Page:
Viewpoint story by Robert Heine, Chair EUDF Data & Registries Strategic Forum

Using data to raise awareness and initiate action to improve outcomes for people with diabetes

The way things stand, diabetes care in Europe unfortunately doesn’t get the attention it deserves. It is sad to see that the devastating impact of diabetes on morbidity, mortality and quality of life remains severely underestimated. The question we need to ask ourselves is: Why is this the case? 

Diabetes appears to have lost its compelling voice. 

The major stakeholders, the decision makers in diabetes care, apparently don’t see the urgency to initiate change that will result in better outcomes. Therefore, we, as major stakeholders must generate data that will raise awareness and initiate action to improve diabetes care.   


The Data & Registries Strategic Forum of the EUDF is working on recommendations for the implementation of registries that will inform and drive better outcomes in diabetes care. The members, most of them very experienced researchers and clinicians, contribute with their specific expertise to the development and writing of the recommendations. The key tasks are to learn from successful registries in Europe, or elsewhere; to identify the key success factors leading to improvement of diabetes care and to write concise and compelling recommendations.


We know that a registry alone is not enough to move the needle. 


There are several registries that have provided valuable scientific data leading to important publications. Sadly, the learnings from these registries haven’t been sufficiently applied to measurably improve diabetes care. 

First, we need the recognition by healthcare decision makers that changes are needed. Second, the authority to initiate the development of a local/regional data registry led and managed by a dedicated team with the mandate to drive change where needed to improve the well-defined and agreed upon outcomes of care. Third, following a successful regional effort, the roll-out of a broader European registry.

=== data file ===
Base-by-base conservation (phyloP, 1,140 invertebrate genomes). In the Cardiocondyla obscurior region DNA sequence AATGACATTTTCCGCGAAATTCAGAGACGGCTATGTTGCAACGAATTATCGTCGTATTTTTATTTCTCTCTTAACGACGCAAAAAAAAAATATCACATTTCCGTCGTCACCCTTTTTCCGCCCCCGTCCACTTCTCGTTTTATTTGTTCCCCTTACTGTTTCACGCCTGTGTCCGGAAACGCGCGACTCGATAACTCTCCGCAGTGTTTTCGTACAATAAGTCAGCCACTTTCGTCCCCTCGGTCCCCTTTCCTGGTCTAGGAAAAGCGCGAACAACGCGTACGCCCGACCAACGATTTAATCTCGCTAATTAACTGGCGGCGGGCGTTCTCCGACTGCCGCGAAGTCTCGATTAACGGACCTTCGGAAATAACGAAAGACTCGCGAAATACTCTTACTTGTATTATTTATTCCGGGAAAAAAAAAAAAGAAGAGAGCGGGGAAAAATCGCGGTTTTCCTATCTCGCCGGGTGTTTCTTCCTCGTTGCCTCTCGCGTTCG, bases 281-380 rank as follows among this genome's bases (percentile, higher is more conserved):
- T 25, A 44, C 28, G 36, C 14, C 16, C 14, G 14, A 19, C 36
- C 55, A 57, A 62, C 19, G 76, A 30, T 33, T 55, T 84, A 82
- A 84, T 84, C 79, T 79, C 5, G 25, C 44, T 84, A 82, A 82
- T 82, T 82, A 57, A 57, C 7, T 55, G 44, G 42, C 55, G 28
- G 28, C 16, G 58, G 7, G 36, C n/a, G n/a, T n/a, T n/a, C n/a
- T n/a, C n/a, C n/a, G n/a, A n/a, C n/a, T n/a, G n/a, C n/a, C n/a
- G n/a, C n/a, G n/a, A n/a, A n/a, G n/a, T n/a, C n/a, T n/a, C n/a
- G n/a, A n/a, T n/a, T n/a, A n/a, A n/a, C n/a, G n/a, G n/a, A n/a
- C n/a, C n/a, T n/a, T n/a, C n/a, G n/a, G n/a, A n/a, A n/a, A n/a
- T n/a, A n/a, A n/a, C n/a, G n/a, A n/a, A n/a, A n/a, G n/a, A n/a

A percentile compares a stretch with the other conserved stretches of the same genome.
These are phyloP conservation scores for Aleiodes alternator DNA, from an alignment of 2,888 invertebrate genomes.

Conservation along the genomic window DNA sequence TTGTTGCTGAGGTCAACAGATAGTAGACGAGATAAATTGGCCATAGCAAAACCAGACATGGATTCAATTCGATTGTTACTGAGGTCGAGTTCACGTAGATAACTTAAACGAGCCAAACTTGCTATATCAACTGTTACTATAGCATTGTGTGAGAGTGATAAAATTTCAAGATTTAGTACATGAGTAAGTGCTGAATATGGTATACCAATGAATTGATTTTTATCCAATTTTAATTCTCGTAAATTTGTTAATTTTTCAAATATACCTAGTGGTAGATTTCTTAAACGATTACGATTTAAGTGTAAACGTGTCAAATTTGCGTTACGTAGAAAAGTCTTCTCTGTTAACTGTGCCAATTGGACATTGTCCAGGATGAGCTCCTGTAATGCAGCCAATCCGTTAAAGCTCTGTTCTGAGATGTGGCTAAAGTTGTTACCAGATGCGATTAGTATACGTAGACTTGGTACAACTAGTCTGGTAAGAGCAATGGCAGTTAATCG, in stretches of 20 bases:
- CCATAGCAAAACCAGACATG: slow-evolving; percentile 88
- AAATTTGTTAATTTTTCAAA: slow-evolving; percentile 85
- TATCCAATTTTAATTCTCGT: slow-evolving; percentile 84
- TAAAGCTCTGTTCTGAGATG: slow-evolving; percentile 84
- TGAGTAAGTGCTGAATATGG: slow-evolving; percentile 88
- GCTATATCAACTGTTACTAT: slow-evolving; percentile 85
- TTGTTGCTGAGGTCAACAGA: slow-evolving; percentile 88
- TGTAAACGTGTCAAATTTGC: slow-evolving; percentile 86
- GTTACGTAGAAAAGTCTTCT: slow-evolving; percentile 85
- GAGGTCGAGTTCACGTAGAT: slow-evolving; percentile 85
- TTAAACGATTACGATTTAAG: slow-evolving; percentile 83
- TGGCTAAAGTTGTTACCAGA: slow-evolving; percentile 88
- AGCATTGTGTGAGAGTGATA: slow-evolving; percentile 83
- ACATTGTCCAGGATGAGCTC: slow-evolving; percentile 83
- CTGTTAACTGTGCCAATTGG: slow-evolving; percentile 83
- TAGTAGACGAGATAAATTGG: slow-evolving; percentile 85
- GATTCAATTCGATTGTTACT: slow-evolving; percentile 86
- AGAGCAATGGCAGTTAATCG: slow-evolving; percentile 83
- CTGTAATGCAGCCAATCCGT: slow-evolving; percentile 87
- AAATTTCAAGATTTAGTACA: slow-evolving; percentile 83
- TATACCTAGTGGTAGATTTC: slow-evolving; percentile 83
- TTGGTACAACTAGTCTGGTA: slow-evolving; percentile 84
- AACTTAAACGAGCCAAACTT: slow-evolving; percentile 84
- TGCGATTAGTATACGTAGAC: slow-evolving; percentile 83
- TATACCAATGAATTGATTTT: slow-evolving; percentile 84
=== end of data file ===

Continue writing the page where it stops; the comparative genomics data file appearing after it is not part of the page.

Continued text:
The diabetes community in Europe has launched several programs and actions over the last decades, including the St Vincent Declaration, with the intent to improve the outcomes of care. These were ambitious projects with challenging treatment goals. Unfortunately, these initiatives resulted in incremental improvements that were far less than required or hoped for. In most countries the outcomes of care couldn’t be monitored because of the absence of registries.


We need to learn from these experiences and avoid making the same mistakes.

The number of people with diabetes is still increasing, as are the number of people suffering from diabetes related complications. We should and can do much better. 


One of the key learnings for us is that it takes more than just a registry to improve care. It requires a well-organized and dedicated team, embedded in the healthcare system, to build a registry that informs, monitors, and drives quality improvement efforts in diabetes care.  


As a diabetes community it’s our responsibility to close the gap between the scientific advances that have been made over the years and the quality of delivered care. 


The time to act is now. 

Learn more about the EUDF Data & Registries Strategic Forum here. 

Call to action

If you have or know of a best practice with regards to data and registries that could help move the needle for quality care for people living with diabetes, we would love to hear about it. The more we know, the more we can achieve together. 

Content from Youtube can't be displayed due to your current cookie settings. To show this content, please click "Consent & Show" to confirm that necessary data will be transferred to Youtube to enable this service. Further information can be found in our Privacy Policy. Changed your mind? You can revoke your consent at any time via your cookie settings.

Consent & Show

Viewpoint Story by Robert Heine

Robert Heine talks about the mandate of the EUDF Strategic Forum on Data & Registries to craft recommendations on how to better use data registries in Europe to understand diabetes-related complications and to improve quality of care and to raise awareness.